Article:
Industry Perspective: A Q&A with Rachel Sprung of Hubspot

A few weeks ago, Rachel Sprung of Hubspot was kind enough to share some of her insights about social media and the changing dynamics online.

1. You recently highlighted the potential to connect OpenTable and Foursquare for a more complete experience. What do you think stops companies from looking for and taking full advantage of potential opportunities to improve their services?

I think that companies like OpenTable and Foursquare have so many opportunities for partnerships that it is sometimes difficult to choose which ones to go for. Foursquare has a great way of handling this by making their API available so developers can build an app similar to the one I described with OpenTable. The important thing to remember is that customers want an all-in-one experience. If they can check in to a place and are automatically rewarded without having to go to different apps for different reasons, it will be a better experience. Similarly, HubSpot’s all-in-one software gives you that same experience by putting everything a marketer needs in one place.

2. In the past you’ve talked about big brands making social media mistakes. What are some of the mistakes you see individuals making when they try to establish a social presence?

Establishing a personal brand online isn’t an easy task. One of the biggest mistakes I see people make is trying to be someone they aren’t. If you don’t show a bit of your personality, it is harmful. For example, it is great to tweet out content and show your interests that way, but it is also important to once in awhile tweet about your other interests, even if it won’t engage others. Also, I think there are a lot of people who spend their full day tweeting and responding to every person they follow, and that is really overkill. It clogs up other people’s feeds and does not encourage as much interaction as you would think. Having that balance between personal and professional is important to establishing a respected social presence.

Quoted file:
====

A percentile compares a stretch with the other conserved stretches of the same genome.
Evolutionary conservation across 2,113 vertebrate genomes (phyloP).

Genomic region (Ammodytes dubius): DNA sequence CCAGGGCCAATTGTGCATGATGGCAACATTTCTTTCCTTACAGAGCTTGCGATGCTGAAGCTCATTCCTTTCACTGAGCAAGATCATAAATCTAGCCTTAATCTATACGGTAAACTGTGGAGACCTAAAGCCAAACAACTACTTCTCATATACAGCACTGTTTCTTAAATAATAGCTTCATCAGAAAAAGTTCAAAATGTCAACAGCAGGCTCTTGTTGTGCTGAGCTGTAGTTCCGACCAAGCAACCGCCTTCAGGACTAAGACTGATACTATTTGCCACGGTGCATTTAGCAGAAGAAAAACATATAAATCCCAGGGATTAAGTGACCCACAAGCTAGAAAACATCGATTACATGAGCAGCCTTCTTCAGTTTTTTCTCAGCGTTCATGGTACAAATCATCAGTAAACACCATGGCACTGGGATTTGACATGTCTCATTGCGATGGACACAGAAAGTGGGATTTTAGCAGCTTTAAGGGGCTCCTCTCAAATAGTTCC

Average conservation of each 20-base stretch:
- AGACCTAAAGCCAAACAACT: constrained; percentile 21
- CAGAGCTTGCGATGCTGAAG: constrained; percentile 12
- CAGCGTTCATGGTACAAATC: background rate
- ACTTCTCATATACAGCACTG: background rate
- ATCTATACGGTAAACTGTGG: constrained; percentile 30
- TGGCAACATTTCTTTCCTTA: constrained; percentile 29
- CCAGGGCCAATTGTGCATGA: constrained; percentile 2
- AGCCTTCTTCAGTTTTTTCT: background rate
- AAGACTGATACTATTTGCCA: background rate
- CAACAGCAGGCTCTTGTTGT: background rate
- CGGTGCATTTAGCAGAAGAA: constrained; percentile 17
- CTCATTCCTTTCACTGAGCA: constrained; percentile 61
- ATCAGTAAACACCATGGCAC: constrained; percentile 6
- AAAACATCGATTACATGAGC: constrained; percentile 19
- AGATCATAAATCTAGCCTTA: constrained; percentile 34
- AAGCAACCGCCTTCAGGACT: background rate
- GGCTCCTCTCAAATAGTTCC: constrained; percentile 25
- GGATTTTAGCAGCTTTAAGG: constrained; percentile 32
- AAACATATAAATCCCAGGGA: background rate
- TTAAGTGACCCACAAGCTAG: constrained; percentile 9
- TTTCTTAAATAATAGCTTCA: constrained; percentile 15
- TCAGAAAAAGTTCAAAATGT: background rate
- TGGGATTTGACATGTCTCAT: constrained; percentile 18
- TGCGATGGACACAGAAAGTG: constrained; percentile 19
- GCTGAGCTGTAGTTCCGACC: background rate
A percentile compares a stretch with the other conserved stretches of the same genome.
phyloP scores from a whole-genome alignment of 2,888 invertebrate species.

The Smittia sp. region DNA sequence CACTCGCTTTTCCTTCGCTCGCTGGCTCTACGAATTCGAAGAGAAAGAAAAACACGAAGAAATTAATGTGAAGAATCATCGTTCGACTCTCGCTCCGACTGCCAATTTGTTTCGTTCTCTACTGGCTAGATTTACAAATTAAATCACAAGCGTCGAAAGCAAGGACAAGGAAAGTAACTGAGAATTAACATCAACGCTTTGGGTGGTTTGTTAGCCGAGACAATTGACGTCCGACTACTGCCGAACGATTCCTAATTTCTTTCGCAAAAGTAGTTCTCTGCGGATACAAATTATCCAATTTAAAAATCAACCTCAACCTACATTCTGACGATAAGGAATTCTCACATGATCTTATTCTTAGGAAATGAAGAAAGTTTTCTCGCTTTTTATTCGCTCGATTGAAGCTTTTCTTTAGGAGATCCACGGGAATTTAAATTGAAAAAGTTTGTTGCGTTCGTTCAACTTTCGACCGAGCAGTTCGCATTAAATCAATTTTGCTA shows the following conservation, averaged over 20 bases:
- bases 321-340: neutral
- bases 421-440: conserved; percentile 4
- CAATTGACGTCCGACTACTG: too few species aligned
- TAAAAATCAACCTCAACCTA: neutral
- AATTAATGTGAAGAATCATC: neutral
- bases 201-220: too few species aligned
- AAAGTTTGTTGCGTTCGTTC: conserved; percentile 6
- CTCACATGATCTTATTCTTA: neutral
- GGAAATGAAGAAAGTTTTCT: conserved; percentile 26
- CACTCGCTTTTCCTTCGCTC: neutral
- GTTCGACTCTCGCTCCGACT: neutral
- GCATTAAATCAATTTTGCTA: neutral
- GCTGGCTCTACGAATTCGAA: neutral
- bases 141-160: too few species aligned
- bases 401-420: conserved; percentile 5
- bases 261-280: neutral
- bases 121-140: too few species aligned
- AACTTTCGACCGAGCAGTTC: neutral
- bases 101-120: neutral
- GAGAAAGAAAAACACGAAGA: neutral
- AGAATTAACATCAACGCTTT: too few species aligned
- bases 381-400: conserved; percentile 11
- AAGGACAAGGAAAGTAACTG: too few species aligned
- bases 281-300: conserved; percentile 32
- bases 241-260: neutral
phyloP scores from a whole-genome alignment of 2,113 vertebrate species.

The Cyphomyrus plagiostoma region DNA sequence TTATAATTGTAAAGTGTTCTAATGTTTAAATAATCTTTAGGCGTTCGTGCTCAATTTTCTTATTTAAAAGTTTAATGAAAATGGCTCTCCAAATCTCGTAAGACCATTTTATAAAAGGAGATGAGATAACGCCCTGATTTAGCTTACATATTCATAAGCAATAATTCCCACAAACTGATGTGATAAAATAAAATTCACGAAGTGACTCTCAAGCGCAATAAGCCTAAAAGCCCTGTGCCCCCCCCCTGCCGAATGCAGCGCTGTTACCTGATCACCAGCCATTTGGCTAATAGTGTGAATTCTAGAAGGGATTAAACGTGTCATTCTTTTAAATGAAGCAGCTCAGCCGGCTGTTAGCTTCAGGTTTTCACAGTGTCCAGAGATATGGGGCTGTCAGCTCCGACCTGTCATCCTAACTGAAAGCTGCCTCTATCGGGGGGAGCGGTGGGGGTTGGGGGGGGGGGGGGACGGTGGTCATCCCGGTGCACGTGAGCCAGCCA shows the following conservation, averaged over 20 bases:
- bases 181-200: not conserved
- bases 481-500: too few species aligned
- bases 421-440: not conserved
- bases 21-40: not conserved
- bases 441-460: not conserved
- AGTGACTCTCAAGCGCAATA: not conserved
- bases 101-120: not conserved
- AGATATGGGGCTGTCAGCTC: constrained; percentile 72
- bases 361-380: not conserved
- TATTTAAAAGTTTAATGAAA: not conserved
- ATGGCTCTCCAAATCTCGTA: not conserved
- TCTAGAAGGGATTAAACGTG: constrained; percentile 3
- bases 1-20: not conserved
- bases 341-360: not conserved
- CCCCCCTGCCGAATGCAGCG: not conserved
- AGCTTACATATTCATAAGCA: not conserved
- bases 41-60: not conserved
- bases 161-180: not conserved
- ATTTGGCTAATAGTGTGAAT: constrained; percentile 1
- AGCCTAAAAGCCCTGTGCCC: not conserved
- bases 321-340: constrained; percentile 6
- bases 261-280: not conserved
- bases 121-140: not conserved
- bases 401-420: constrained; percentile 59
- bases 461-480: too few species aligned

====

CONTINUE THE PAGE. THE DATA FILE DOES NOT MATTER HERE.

3. You recently published an ebook on event marketing. What are some of the lessons you learned from writing and publishing an ebook?

Writing and publishing an ebook was one of the most rewarding experiences of my career. It took a lot of time, but not only did I get a chance to improve my writing skills, but I got the chance to work of my design skills. The great thing about writing ebooks and blog posts at HubSpot is that you learn so much about the topic when you are writing because there is a lot of research involved when putting something like this together. After the ebook was published, I also had the opportunity to talk to HubSpot customers about some of the event marketing they are doing and brainstorm with them about ideas they could put into practice.

About Britt Raybould

Britt Raybould has a passion for telling stories and she specializes in helping companies figure out how to tell their own stories. Through her firm, Write Bold, she shows companies how storytelling can define them, both to their customers and within their industry. When she remembers to, Britt blogs on her personal sites at and You can find Britt on Twitter @britter.

Twitter: britter

One Response to Industry Perspective: A Q&A with Rachel Sprung of Hubspot

  1. McKay Allen says:

    Great interview. We love Hubspot!